crustacean

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crustacean

(krŭ-stā′shən)
n.
Any of various predominantly aquatic arthropods of the subphylum (or class) Crustacea, including lobsters, crabs, shrimps, and barnacles, characteristically having a segmented body, a chitinous exoskeleton, paired jointed limbs, and two pairs of antennae.

crus·ta′cean adj.
The American Heritage® Medical Dictionary Copyright © 2007, 2004 by Houghton Mifflin Company. Published by Houghton Mifflin Company. All rights reserved.

crustacean

a member of the class Crustacea in the phylum Arthropoda. The class includes shrimps, lobsters, crabs and water fleas. Most forms are aquatic, although a few are terrestrial, living in damp places, e.g. woodlice.
Collins Dictionary of Biology, 3rd ed. © W. G. Hale, V. A. Saunders, J. P. Margham 2005
References in periodicals archive ?
The spiny water flea was discovered in the Great Lakes in the mid-1980s, likely introduced as a result of a dumping freighter.
Some well-fed water fleas were more infectious than others because they were able to survive for longer with the parasite, giving it more time to multiply.
Vanderploeg used sets of paired traps to capture Great Lakes water with similar concentrations of water fleas and other zooplankters from several sites in Lake Huron.
Named for the insects they resemble, water fleas are crustaceans that usually filter feed.
"The spiny water flea, at the present time, wipes out most of the zooplankton in the lake to a depth of greater than five metres," he said.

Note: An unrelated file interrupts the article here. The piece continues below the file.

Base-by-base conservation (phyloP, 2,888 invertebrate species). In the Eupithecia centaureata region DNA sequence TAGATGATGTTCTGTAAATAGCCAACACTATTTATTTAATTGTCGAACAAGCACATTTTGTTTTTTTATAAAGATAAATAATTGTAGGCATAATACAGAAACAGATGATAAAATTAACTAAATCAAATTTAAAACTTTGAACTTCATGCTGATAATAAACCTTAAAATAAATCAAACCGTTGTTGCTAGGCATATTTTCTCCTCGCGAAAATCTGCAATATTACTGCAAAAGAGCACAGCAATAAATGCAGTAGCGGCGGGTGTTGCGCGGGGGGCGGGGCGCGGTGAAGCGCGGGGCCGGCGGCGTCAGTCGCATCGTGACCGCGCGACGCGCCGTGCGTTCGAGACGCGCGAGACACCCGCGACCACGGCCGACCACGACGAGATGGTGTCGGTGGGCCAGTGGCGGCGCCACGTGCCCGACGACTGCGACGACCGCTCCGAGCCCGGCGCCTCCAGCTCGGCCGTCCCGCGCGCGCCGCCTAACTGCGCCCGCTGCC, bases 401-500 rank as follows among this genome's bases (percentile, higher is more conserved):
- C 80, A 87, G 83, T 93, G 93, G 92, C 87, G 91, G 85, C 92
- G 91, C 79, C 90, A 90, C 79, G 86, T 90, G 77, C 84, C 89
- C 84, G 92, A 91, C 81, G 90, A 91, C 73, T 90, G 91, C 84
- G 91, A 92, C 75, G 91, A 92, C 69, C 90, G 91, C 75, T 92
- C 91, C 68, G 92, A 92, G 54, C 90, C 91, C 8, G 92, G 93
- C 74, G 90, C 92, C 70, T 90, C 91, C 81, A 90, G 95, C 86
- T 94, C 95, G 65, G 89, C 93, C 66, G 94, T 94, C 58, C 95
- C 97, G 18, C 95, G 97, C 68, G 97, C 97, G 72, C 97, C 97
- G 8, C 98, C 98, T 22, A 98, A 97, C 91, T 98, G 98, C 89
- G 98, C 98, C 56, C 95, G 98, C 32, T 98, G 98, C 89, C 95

A water flea is getting tangled in a hydra's stinging tentacles (left).
Spiny water flea spores have been identified in ballast-tank residue, and it's possible this is how this and other alien species have found their way into the lakes.
Washington, Feb 09 (ANI): Scientists have discovered that the near-microscopic freshwater crustacean Daphnia pulex, or water flea is the animal with the most genes, about 31,000.
His team has also studied copper's effect on a tiny water flea (Daphniapulav)--a crustacean about 2.5 millimeters long--that serves as the bottom rung on many lake-animal food ladders.
Last year, the spiny water flea (Bythotrephes longimanus), was found in Great Sacandaga Lake in the southern Adirondacks--the first confirmation of this invasive species in a New York water body other than the Great Lakes.
The team saw that water flea babies were born on schedule but were underdeveloped; some lacked appendages important for swimming, for instance.
In late 1998, for example, the fishhook water flea (Cercopagis pengoi) appeared for the first time in Lake Ontario.